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Posts Tagged ‘clash of clans

Last month I discovered that I had been playing a mobile game, Clash of Clans (CoC), for ten years. I realised this only when a game update flashed this in its opening sequence.

Clash of Clans is 10-years-old!

While I played the game as designed initially (raiding and pillaging other clans), I have spent more time farming (tending to my resource generators and making repairs after being raided).

This led to my reflection on game-based learning (GBL). Teachers who try to leverage on educational or off-the-shelf games often take advantage only of gamification — the points, achievement levels, journey progress, etc. — because they align to circular and assessment standards.

GBL is more than that. It is also about creating a love for playing games and tapping on intrinsic motivations. The design of a game is critical. If CoC was designed only for raiding, I would not be able to farm. But I have been able to do this because it is a large part of the game (if no one farms, there is nothing to raid). I find farming to be soothing and I play the game to relax, not to get a hit of dopamine. That is my motivation and it comes from within.

But persisting with any game (even when the rewards are not obvious) should be important an outcome of game play and of GBL. This is a routinely ignored aspect of GBL design that puts learners off. They “play” not to play, explore, or satisfy curiosity, they do so because points are at stake. Such an extrinsic focus (get the marks!) is detrimental on the long run. It takes the fun out of play. It removes the intrinsic motivation.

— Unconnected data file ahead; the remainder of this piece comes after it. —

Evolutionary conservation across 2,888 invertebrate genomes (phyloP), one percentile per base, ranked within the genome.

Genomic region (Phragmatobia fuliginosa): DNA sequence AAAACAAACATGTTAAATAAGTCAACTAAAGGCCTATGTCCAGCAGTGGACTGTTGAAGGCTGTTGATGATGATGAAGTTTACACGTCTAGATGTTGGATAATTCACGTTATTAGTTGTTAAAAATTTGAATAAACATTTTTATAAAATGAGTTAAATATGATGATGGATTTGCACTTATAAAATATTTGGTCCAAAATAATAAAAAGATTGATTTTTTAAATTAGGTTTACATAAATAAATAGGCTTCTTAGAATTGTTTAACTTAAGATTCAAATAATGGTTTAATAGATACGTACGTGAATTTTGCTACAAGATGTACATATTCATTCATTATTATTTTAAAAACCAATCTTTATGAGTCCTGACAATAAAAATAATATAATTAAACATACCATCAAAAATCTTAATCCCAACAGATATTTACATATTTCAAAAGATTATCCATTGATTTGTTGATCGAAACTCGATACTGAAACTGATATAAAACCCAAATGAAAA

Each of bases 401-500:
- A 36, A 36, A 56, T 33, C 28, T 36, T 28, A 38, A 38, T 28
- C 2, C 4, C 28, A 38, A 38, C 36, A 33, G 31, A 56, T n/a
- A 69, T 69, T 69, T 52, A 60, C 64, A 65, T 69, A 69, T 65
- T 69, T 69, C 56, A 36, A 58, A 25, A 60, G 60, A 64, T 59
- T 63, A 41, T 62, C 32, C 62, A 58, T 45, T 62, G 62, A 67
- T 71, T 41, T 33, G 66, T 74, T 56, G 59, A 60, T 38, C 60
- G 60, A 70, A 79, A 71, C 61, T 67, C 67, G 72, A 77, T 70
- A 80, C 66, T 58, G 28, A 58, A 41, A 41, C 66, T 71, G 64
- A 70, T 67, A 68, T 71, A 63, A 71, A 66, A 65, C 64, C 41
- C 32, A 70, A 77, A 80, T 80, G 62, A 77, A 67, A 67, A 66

I used to be able to run a few game-based learning workshops every year. Now I do about one a year as part of a course I designed. Sadly, changes to the structure of the programme that the course is part of might mean I might facilitate GBL just once every two years. Despite that change, I continue to play video games and use GBL principles in other courses. Why? I am intrinsically motivated to do so.

I wager that just a week into the new year, lots of people have given up on their resolutions.

It is easy to say something, but not do it. Far better to have purposeful resolve than to make empty resolutions. I reflected on this near the end of 2017.

Here is another example of resolve.

Clash of Clans' village with six different types of Christmas trees.

If you have played Clash of Clans (CoC), you would recognise the screenshot above. You might also discover that there are six different Christmas trees in the image.

The CoC village is from my son’s account. He gave up playing the game a long time ago, but I maintain it by farming for resources.

I also collect the different Christmas trees that appear in the game every year by not tapping on them and clearing them. They are like time-travel trees because each is a reminder of a year gone by.

It takes resolve to keep playing the game this way, but this is not as difficult as it sounds. It takes just moments each day to farm the village and repeating this behaviour became a habit.

Playing CoC this way seems like a quirky form of resolve, but it is an example of a strategy that scales up to more ambitious activities or ventures. For example, I did not make a resolution to reflect in my blog every day, but I have done so for the last several years.

Practice may or may not make perfect, but it can breed resolve.

Today I reflect on an accidental lesson from a child about building an e-portfolio.

This is a screenshot of part of my son’s village in Clash of Clans. It features the four different types of Christmas trees from four different years.

Screenshot of Clash of Clans showing four different types of Christmas trees collected over four years.

We have been playing the game since 2012 (when the game was first released). That is probably an eternity to play any mobile video game.

When I say we, I mean still mostly me. In game-speak, I am in farming mode and maintain both our villages because he has moved on to other games. However, he is very protective of the Christmas trees in his village.